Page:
Novels as Mentors
I was about halfway through Columbia’s Master’s Writing Program in Fiction when it hit me: I still didn’t know how to begin a novel, let alone finish one. Like many aspiring novelists, I had been working on short stories. I had figured someone would show me how to make the leap from writing 5,000 word stories (20 pages) to writing 75,000 word novels (300 pages).
But there I was, about to start work on my thesis, and I still had no idea how to make a story stretch to 20 times the length of the stories I’d been writing. I knew I couldn’t just add more words, because all that would give me would be the never-ending story.
I also knew that I wanted to write a novel while I was in the writing program, because that was why I was spending the big bucks – to learn to write a novel. So what to do?
I picked a mentor novel. It was Puffball, a slim novel by Fay Weldon. I picked the book because a) I liked it and b) there was something about the tone and pacing and style of the book that felt like the stuff I was writing. I felt that this book fit my sensibility, even though the plot and characters weren’t exactly what I would write, and neither were the characters.
And then I used the structure and pacing of Puffball to guide me through the structure and pacing of my novel.
For example, here were the kinds of questions I asked Puffball:
How far into the book are all the major characters introduced?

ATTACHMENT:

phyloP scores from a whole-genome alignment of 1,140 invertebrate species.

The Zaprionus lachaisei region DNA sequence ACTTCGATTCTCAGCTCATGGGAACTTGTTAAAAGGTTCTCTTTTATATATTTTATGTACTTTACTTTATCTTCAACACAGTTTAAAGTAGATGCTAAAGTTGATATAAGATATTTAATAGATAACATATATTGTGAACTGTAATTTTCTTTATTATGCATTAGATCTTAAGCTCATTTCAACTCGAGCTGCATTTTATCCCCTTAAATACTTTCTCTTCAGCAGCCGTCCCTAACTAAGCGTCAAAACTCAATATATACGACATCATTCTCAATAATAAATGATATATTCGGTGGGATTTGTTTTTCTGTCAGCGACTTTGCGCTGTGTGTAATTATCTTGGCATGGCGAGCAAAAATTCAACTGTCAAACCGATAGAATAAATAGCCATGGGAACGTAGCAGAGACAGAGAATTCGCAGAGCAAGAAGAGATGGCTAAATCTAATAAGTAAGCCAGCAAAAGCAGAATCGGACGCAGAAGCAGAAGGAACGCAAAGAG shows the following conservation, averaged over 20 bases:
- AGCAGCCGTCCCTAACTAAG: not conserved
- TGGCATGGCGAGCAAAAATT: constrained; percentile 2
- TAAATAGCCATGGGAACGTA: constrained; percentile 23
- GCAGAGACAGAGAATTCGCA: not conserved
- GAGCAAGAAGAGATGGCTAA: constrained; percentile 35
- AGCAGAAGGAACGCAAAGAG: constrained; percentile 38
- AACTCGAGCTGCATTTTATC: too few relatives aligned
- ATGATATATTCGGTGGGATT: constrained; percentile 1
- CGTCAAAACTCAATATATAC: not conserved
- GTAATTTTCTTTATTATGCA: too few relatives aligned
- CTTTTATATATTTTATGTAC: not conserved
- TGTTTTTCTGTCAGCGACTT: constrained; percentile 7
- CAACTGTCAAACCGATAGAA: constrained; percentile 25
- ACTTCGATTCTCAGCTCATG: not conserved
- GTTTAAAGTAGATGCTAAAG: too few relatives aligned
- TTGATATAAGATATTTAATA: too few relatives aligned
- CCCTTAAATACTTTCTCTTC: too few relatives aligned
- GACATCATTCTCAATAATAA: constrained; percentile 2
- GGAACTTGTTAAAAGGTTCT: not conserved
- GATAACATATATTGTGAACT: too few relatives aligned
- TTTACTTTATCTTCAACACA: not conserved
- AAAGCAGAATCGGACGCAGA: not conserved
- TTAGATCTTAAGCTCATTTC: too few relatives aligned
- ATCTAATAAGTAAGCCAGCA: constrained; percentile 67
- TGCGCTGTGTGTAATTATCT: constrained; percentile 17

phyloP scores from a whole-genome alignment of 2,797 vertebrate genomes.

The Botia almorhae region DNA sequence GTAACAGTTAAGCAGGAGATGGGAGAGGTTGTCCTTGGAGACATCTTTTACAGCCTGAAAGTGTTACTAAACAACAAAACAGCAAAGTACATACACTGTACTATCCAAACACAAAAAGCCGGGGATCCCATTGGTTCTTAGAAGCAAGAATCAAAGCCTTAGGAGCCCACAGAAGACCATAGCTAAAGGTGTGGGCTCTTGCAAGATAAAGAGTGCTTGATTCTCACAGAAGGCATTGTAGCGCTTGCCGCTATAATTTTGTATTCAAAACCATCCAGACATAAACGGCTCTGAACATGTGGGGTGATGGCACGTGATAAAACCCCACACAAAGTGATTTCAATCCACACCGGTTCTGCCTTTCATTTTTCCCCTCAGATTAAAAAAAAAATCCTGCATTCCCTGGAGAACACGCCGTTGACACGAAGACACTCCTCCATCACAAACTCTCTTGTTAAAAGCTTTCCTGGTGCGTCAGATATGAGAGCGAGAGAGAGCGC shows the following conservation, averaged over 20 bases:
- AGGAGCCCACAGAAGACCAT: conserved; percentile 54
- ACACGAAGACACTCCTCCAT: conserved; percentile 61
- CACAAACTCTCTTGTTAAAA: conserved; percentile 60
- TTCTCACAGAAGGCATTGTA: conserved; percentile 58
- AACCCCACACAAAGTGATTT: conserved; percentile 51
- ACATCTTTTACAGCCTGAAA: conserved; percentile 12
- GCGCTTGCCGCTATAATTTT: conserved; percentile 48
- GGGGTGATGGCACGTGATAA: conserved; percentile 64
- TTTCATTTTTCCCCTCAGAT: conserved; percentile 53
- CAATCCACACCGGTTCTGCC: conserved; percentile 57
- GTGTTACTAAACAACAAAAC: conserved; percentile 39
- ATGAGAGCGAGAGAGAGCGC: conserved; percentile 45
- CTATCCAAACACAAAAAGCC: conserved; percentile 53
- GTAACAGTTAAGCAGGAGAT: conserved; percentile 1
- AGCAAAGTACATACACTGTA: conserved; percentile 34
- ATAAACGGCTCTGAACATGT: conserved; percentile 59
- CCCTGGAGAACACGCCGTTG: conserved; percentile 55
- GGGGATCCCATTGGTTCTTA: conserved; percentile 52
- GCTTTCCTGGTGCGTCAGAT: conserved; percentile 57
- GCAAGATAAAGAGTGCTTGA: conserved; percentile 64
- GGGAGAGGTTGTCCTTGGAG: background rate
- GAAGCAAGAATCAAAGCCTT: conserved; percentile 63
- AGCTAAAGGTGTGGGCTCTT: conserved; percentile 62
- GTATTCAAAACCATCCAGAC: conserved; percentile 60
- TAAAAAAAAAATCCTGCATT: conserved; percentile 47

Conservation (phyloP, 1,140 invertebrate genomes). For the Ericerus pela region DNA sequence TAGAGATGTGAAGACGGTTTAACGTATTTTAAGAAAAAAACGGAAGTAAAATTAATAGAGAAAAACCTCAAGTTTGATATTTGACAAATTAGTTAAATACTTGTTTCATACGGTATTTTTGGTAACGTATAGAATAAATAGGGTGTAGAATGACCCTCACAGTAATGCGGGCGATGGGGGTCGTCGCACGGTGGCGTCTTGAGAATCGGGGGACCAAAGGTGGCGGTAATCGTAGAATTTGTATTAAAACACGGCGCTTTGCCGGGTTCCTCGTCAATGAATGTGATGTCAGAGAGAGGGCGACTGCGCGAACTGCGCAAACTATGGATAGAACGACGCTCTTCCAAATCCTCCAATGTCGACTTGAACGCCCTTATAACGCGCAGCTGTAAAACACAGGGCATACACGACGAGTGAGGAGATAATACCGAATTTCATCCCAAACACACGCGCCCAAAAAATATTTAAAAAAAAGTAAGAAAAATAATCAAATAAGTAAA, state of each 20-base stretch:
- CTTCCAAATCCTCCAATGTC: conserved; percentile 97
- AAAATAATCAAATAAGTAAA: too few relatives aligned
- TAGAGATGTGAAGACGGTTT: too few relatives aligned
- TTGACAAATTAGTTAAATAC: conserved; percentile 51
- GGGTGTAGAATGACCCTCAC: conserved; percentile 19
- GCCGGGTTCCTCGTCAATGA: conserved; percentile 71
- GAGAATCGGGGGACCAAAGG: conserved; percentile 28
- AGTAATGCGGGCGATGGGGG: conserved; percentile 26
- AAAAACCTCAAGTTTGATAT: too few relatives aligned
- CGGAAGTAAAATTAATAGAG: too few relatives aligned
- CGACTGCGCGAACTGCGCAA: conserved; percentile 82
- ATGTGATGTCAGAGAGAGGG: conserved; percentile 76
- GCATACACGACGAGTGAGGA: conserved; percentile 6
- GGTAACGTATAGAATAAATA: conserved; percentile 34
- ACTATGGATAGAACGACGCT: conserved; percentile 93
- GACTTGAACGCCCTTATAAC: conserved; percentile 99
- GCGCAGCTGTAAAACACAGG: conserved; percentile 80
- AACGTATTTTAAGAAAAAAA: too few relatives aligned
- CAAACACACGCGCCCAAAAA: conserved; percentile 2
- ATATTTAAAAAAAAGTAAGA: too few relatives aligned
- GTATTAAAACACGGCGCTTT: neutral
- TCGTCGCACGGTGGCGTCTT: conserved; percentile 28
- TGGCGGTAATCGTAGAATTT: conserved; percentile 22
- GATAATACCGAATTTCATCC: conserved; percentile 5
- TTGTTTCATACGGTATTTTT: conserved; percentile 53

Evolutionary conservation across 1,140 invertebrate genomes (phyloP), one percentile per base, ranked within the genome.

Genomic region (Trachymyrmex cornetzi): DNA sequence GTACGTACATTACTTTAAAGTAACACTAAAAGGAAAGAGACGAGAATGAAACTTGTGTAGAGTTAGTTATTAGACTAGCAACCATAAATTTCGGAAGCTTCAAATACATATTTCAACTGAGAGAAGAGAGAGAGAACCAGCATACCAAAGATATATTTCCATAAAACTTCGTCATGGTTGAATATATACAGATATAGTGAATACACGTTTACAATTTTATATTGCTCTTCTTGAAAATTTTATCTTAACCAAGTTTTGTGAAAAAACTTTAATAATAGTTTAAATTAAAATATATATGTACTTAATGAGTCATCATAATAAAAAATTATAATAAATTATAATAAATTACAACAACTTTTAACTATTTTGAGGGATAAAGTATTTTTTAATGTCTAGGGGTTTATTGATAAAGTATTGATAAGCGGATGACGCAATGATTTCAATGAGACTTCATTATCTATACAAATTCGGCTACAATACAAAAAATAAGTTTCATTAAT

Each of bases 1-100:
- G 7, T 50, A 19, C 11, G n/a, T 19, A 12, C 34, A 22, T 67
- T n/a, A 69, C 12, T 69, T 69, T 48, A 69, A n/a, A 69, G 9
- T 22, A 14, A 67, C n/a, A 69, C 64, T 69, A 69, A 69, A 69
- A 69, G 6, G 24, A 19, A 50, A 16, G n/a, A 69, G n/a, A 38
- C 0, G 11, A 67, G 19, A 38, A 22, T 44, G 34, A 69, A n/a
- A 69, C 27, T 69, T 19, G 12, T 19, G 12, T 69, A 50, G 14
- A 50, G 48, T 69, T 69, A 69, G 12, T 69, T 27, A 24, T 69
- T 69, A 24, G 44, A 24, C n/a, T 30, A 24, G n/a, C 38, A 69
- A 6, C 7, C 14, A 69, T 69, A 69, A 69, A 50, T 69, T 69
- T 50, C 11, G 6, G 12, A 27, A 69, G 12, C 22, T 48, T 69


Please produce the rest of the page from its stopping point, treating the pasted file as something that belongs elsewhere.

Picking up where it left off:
How many points of view are there?
When does the protagonist’s (main character) main problem get set up?
When does the antagonist’s (character working against protagonist) problem get set up?
When do minor character’s problems get set up?
How quickly does the protagonist’s problem grow into something bigger?
When does the problem become absolutely overwhelming?
What does the protagonist do at this point?
How does the antagonist react?
What is the new status quo as the book ends?
I didn’t use words like “dark moment” and “crisis/climax” and “second act turn” because back then I didn’t know them. Columbia’s MFA program focused on whether fictional events seemed “authentic” or “manipulated” and analyzed whether scenes “worked”. As far as I can recall, there was no formal discussion of three act structure, or instruction about how to set up subplots, or how to resolve them, or when to resolve them.
Puffball, and by extension Fay Weldon, taught me all that. At least, for that novel (Till the Fat Lady Sings, which was later published by HarperCollins). Other books required other mentors. For The Dominant Blonde, which was a crime caper as well as a romance, I used two mentor novels, one a crime caper and the other a contemporary romance. (I can’t recall which ones, but the authors were Carl Hiaasen and Rachel Gibson). I also was inspired by the Fawlty Towers episode, “The Kipper and the Corpse.”
If this is your first novel, however, I suggest picking one mentor novel. It should be a novel you really love, in a style and sensibility that feels native to you. Your novel shouldn’t have the same characters or plot, but should probably be in the same section of the bookstore: YA Fantasy, for example, or romantic thriller, or contemporary women’s fiction.
Then go ahead and use the mentor to show you structure and pacing. In addition to the questions I raised above, you could ask:
How much physical description of characters?
How much scene setting?
How is dialogue broken up by physical actions?
How much is explained about character’s emotions, and how much left for the reader to infer?
What kinds of slang or jargon are used to reveal characters’ backgrounds and make their voices distinct?
Important Note: Of course, the mentor novel is only a rough guide, and your novel doesn’t have to do precisely what the mentor novel does on the exact same page.
Are you picking a mentor novel? Which one?